THE STAIRS (2021) Reviews and overview


The Stairs is a 2021 American horror film about a group of hikers who unknowingly stumble upon a long-forgotten evil.

Directed by Peter ‘Drago’ Tiemann from a screenplay co-written with Jason L Lowe, based on Tiemann’s storyline. The movie stars Adam Korson, John Schneider, Brent Bailey, Kathleen Quinlan (Parallel; Chimera; The Hills Have Eyes 2006; Event Horizon) and Josh Crotty.


In 1997, a young boy named Jesse (Thomas Wethington) is out hunting with his grandfather (John Schneider), when he stumbles upon a mysterious staircase deep in the forest. The subsequent disappearance of the pair leaves locals baffled as to their fate.

Twenty years later, a group of five hikers set off on an ambitious trail, deep into the same stretch of wilderness. With each step away from civilization, they are pulled deeper into the treacherous trap of the mountain terrain where they stumble upon the same set of ominous stairs.

Descending deep below the earth, they find themselves coming face to face with the thing that nightmares are made of…


No, The Stairs is not based on a famous M.C. Escher drawing. If only it were…

After a strong, semi-hallucinatory beginning, the debut feature from stuntman Peter ‘Drago’ Tiemann resolves into a relatively routine monster-in-the-woods movie, with logic holes left in the foliage or laying around (presumably be filled by possible sequels, as with the Phantasm series).

The setting is the Washington state wilderness town of Index, plagued by disappearances and sasquatch rumours. In 1997 a boy and his grandfather vanish during a hunting expedition; viewers behold that right before an attack by clawed humanoids, the pair witnessed a mirage-like image of a pristine staircase, ascending to nowhere out of the loam.

Two decades later a hiking expedition of adults treks through those same woods during a portentous “blood moon” to their prepared cabin. Macabre apparitions – some of which only a few of the characters seem able to see – and what may be a nest of sticks symptomatic of Bigfoot occupation, contribute to a decent sense of rising dread before the uncanny stairs reappear.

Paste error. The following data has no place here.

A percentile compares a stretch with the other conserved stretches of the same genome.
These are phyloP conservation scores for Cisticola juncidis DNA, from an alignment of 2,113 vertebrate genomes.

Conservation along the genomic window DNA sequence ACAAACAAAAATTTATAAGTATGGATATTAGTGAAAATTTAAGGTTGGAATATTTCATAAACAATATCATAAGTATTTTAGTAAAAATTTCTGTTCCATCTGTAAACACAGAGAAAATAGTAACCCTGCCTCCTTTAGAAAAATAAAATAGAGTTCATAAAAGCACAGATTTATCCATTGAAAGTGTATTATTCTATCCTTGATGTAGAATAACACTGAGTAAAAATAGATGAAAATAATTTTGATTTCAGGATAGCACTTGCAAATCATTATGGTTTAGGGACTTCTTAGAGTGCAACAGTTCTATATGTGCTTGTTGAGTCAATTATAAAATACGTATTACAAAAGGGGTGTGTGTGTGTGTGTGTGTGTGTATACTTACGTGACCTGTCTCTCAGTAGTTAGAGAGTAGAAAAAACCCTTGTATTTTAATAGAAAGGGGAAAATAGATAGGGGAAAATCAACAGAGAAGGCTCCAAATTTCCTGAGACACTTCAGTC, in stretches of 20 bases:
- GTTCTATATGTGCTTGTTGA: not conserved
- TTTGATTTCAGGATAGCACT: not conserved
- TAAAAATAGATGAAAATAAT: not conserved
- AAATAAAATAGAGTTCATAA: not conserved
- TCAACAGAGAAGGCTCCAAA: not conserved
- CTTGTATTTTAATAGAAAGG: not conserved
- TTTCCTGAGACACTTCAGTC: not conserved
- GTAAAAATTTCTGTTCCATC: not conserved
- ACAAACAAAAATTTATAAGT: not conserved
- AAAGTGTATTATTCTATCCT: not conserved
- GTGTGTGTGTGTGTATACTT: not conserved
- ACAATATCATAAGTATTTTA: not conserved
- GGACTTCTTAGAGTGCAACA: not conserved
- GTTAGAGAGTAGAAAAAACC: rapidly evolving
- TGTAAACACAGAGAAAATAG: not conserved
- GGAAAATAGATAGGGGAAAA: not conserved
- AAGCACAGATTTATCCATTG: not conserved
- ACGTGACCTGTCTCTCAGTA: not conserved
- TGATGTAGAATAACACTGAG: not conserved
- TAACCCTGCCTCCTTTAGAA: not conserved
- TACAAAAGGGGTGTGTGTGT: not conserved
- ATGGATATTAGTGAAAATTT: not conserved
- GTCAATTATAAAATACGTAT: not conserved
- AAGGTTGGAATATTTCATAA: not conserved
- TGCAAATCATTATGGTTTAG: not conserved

Unfortunately, most of the riddles add up to no solid answers. The antagonists are a toothy race of monsters (though the budget can only allow for one, in a baggy lizard-like suit) nicknamed “grub daddies.” The human victims, possibly caught in a time warp (or not) struggle to avoid being grub-daddy food, finally discovering a homemade superweapon similar to the one that finished the shark in Jaws, but here back to the level of an absurd B-movie contrivance.

With a lengthy early scene of a pitiless deer hunt (conveying the gruelling death of a wounded stag solely through sound effects, rather than showing anything inhumane/expensive onscreen), it is possible an anti-hunting theme is Stair-ing viewers in the face here. Most likely, though, it’s just a typical wilderness-set monster time-filler with a few scenes of non-sequitur surrealism to hold one’s attention. Maybe if there’s a bigger budget for a sequel, the filmmakers show more monsters, and maybe upgrade to an escalator. We would settle for more questions resolved, even in half measures.